They've already claimed pavlova and Phar Lap - now the Aussies are saying they invented mānuka honey.
Tasmanian honey producers are claiming to have documented evidence back to 1884 of mānuka honey production on the island, and argue they have the right to use the name.
But producers fighting a trans-Tasman battle for control of the label "mānuka honey" are rejecting claims by Australian apiarists that it was first made in Tasmania.
John Rawcliffe from the Manuka Honey Appellation Society - which wants to stop honey that was not produced in New Zealand from being labelled as 'mānuka' - said the Australians were simply trying to cash in on New Zealand's good name.
"Our point of view is quite clear to Australia: 'Look, you've got good honey, you've got great researchers, you've got a great proposition but describe that proposition with a name that is actually meaningful to you that is different to what we have. And we all can win win here'."
Mānuka honey is made by European bees from the pollen of the leptospermum scoparium plant, a species of tea tree, which is native to Australia and New Zealand.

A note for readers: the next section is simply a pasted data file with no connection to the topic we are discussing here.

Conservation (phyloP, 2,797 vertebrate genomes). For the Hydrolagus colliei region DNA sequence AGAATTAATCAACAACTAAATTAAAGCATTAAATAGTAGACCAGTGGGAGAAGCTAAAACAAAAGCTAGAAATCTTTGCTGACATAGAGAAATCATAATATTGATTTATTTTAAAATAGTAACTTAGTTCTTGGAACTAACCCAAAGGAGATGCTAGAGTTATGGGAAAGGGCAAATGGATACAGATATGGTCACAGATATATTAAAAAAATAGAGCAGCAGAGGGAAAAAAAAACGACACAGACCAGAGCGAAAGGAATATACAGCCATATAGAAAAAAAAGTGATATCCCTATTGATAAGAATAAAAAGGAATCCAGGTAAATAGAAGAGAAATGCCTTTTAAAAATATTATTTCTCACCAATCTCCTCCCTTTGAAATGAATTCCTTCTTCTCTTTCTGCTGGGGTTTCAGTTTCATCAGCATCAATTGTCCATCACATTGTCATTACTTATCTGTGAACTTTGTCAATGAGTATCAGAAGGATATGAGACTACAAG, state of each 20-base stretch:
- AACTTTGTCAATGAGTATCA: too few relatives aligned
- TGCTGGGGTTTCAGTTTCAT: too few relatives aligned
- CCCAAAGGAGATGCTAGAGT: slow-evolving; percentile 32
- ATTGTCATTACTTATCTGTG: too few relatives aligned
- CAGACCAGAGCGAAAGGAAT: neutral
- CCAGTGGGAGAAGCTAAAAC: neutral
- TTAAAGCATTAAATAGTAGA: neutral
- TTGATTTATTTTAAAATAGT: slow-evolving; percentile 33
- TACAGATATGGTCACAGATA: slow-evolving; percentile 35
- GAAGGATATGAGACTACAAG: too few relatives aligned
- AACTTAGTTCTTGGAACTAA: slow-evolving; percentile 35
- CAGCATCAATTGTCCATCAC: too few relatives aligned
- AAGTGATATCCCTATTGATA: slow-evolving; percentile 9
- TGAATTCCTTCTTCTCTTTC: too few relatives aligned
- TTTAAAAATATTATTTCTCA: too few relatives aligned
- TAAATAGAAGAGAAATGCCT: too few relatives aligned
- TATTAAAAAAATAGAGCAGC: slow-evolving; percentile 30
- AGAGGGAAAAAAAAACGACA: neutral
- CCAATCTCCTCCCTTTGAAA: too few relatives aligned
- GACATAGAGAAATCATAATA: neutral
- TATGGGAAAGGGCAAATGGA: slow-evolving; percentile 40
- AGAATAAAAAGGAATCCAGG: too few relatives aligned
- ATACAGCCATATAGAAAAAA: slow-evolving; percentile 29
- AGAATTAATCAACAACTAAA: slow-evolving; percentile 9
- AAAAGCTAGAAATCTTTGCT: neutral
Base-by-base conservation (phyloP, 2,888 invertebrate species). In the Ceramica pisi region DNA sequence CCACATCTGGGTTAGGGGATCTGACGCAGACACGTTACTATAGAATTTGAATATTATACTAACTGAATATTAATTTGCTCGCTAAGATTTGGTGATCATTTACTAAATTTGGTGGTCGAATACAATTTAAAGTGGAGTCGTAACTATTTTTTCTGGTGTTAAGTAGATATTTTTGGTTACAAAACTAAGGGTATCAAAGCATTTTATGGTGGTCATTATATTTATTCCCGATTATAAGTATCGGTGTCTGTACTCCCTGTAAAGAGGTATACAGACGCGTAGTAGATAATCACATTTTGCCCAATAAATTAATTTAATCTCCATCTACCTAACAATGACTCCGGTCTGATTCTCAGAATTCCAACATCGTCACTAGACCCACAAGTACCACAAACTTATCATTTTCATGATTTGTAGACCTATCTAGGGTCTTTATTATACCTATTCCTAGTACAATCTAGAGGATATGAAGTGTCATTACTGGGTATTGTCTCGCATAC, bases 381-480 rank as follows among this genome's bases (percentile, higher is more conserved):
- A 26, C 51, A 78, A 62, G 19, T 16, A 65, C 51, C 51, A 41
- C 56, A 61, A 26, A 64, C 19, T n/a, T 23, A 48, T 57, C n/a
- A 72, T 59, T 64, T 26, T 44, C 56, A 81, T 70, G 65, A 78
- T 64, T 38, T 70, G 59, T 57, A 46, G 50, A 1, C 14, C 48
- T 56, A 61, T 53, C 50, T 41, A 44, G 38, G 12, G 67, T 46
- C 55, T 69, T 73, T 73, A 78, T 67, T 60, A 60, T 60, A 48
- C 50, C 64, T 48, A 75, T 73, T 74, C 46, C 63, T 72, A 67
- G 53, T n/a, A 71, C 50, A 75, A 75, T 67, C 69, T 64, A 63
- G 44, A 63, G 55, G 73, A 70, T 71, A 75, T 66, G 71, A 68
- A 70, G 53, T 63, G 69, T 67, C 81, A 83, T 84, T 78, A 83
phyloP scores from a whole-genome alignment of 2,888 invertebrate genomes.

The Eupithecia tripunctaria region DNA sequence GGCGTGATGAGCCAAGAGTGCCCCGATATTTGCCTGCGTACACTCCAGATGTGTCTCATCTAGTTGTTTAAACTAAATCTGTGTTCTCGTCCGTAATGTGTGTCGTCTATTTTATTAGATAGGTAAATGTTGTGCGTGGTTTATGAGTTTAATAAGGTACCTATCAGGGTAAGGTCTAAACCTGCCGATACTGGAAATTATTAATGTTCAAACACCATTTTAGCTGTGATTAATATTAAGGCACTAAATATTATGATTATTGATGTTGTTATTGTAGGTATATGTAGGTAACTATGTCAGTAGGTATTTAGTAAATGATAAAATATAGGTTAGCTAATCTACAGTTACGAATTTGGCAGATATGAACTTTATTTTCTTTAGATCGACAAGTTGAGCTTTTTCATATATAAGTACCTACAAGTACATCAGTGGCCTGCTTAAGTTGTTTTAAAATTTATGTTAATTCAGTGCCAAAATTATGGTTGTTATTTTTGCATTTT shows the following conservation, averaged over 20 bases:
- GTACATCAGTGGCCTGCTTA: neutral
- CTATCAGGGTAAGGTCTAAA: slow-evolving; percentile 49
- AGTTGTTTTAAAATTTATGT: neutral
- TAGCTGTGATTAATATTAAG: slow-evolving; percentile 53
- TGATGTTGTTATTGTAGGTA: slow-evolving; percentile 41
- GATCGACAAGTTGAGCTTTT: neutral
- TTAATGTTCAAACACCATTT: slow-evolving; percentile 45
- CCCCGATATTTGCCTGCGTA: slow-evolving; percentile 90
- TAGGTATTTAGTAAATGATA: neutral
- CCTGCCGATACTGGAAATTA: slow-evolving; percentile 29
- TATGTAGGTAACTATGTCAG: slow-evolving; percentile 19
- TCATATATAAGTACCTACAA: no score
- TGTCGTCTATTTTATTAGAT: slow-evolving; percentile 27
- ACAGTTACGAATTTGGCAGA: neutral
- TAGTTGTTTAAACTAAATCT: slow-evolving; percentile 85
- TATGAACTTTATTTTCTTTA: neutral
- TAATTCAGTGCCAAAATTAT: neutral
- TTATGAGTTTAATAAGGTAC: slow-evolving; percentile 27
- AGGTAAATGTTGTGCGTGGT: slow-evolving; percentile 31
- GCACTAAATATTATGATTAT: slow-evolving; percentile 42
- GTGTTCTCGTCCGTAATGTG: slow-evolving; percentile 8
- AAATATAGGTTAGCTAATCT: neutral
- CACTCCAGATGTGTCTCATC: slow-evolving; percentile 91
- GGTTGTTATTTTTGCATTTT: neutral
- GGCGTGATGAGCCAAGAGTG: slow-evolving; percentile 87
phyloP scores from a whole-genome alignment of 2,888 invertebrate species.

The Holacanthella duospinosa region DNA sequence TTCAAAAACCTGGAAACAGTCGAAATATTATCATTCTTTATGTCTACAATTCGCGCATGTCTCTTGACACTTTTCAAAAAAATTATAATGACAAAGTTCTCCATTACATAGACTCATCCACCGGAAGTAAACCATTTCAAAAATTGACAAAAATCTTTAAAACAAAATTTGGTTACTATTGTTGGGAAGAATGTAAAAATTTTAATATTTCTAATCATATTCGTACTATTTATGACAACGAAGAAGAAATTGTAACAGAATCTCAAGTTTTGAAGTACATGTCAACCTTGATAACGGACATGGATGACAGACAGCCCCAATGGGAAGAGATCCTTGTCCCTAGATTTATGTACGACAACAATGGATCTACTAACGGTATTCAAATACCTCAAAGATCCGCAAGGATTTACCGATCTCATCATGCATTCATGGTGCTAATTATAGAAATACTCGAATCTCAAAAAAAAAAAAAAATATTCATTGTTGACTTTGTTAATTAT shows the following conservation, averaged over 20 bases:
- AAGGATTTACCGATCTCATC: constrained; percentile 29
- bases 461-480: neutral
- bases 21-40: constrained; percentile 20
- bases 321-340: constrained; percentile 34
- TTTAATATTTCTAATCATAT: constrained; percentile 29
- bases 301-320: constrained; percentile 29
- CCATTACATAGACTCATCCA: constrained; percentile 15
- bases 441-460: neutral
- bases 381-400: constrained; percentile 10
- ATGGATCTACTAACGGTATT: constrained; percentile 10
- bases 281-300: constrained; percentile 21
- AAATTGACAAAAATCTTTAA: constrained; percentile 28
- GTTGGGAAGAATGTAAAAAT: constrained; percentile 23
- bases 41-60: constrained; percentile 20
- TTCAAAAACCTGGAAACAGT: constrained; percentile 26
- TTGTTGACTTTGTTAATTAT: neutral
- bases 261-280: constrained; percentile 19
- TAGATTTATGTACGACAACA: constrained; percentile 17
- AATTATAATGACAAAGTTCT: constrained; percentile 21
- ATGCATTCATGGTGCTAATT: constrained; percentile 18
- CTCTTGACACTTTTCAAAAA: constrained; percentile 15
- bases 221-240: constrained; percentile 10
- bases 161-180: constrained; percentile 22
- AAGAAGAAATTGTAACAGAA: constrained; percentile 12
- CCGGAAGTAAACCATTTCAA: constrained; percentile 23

The Manuka Honey Appellation Society, which represents about 80 percent of New Zealand producers, is trying to gain certification rights in the United Kingdom, China and the United States, where demand for mānuka honey has surged in recent years because of its health benefits.
In December last year the UK Trade Mark Registry decided to accept the term "Manuka Honey" as a certification mark.
Australian producers have three months to challenge the decision.
Mr Rawcliffe said mānuka was a Māori name and consumers rightly expected manuka honey to come from New Zealand.
"That proposition needs to be protected... it's like champagne can only come from one region in France."